CULTURE AND ARTS

Restoration of ancient temple making progress in Turkey

All phases of restoration project’s implementation are being controlled and monitored, says Turkish ministry official

Anadolu Agency

Restoration work is proceeding well at Göbeklitepe in southeastern Turkey, the site of the world’s oldest temple, a Turkish official said Friday, stressing that no damage was being done to the surroundings.

Mahmut Kocamese, Deputy Undersecretary of the Ministry of Culture and Tourism, said at a media briefing that the construction of a welcome center around 1,300 meters from the site in Sanliurfa had been completed and a pathway to help the disabled and elderly reach the site was under construction.

He stressed that the restoration process is focused on safety and creating a simple way to reach the area.

“I have to say that this road is already at a distance from the archaeological site and will end near it, but it doesn’t even touch the area," he said.

Kocamese said archeologists and cultural protection officials are taking part in the supervision work at the site.

Prof. Dr. Necmi Karul, a member of the science commission in Sanliurfa, said they did not see an iron-containing concrete at the excavation site which is claimed to be weighing on the site and might damage the temple.

Natural materials of stones and sand were being used to make the mortars, said Karul, underscoring that the restoration work was protective and not destructive.

“There are some recommendations like roller machines to roll over the sandy area so that it is spread around the site. But we can say that the work is protective,” he added.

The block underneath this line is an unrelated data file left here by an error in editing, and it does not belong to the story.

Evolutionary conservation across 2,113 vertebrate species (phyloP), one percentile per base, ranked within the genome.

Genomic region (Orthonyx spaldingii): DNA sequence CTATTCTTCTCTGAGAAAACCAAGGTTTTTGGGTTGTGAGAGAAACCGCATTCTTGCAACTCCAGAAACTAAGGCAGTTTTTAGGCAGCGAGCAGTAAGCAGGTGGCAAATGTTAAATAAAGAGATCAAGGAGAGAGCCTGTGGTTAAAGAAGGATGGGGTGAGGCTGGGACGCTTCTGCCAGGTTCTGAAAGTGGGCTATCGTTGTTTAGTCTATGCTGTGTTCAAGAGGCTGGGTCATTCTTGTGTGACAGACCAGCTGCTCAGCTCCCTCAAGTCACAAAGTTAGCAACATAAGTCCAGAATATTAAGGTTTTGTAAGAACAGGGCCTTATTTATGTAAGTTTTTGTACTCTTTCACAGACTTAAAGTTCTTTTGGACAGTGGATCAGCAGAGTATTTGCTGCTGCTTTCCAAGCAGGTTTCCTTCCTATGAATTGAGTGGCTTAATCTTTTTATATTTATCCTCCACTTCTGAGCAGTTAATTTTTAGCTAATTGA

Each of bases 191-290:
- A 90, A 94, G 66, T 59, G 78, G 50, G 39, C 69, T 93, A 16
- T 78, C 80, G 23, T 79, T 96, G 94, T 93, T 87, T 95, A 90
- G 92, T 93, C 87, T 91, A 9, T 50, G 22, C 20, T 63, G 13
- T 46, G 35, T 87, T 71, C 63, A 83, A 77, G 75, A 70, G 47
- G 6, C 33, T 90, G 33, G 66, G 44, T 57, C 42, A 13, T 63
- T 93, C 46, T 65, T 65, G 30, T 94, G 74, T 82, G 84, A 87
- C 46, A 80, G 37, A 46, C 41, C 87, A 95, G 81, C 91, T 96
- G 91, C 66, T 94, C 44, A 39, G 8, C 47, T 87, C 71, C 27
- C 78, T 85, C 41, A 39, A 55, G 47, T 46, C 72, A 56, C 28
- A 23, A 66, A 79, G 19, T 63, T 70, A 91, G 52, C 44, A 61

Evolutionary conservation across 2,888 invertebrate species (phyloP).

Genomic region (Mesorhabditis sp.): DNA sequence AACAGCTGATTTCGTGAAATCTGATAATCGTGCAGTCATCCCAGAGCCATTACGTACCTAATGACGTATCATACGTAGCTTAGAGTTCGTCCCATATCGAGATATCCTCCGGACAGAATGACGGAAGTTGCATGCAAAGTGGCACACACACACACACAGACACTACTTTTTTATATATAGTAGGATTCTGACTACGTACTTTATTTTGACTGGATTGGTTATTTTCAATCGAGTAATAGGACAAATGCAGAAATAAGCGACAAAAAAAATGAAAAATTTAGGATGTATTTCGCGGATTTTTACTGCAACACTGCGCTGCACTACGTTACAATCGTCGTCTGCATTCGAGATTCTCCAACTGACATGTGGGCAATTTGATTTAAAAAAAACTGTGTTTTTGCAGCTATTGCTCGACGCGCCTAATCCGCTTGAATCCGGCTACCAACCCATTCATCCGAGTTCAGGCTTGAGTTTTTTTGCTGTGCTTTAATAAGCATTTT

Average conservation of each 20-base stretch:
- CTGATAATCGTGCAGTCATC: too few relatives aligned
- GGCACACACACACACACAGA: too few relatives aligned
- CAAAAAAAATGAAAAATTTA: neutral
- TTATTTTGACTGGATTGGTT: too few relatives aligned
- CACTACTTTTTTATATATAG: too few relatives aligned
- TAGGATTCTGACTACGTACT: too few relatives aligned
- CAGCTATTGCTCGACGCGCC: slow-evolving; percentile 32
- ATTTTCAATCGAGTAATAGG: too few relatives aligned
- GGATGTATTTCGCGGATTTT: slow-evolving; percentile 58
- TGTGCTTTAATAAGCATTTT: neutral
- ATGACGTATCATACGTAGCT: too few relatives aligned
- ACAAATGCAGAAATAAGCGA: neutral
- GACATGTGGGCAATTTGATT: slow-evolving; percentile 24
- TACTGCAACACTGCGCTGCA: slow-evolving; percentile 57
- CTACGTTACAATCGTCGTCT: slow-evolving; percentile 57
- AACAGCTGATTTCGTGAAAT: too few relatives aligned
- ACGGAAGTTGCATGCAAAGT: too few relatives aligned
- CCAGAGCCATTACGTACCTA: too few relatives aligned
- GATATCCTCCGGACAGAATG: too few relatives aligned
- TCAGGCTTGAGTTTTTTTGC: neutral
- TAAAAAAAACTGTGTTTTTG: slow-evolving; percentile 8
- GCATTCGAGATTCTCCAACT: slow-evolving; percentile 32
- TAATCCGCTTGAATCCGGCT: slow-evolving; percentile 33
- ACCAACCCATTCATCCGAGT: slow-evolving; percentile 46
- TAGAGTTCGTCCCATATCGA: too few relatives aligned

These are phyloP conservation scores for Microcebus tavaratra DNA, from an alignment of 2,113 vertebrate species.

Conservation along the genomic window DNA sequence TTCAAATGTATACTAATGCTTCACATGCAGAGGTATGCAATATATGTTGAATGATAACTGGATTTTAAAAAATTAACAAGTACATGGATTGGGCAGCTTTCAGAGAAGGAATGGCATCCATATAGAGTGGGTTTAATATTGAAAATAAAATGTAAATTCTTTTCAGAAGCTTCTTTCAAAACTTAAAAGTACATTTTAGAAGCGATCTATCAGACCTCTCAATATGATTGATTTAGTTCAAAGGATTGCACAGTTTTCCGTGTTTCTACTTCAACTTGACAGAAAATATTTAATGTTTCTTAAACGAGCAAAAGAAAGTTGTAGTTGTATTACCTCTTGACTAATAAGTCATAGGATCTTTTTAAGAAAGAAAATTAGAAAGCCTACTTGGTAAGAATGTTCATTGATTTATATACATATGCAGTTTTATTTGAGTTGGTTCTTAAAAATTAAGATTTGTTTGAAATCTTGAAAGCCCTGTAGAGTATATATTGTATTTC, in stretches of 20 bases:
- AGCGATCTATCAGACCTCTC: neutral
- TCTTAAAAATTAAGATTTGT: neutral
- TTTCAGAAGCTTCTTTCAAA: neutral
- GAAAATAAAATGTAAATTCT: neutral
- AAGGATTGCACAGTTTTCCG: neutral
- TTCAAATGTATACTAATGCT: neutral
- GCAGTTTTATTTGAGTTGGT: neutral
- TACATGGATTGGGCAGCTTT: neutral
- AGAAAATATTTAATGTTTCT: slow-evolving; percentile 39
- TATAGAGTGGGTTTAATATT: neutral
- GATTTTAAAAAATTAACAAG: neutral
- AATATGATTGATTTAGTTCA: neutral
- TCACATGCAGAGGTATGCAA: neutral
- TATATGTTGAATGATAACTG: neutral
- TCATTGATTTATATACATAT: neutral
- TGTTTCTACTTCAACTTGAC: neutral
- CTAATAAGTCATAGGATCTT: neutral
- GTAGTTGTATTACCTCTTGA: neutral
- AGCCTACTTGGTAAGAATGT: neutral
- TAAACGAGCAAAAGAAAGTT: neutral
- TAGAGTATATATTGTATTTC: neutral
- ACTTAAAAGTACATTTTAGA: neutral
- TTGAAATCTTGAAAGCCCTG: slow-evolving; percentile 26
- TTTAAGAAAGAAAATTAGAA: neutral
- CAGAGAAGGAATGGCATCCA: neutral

Karul, noting that the work started after confirmation from the province’s heritage protection authority, said the project was begun with permission to reconstruct the environment.

Regarding allegations made on social media, Karul confirmed that there is no such threat of harming the temple.

Prof. Dr. Gulriz Kozabe, another member of the commission who participated during the supervision process, stressed that it was the UN’s recommendation that the site should be made accessible to the public, and the work is aimed at simplifying its accessibility.

The 1,200-year-old Gobeklitepe is partially open, according to the briefing, but the official opening was not held until now.

Gobeklitepe is on the tentative list of UNESCO World Heritage Sites and is recognized as the oldest temple in the world by many international organizations.

During preparations for its candidacy, a 4,000-square-meter steel roof was erected to protect the site.

After being temporarily closed to visits due to work on its new roof, Gobeklitepe partially reopened last month.

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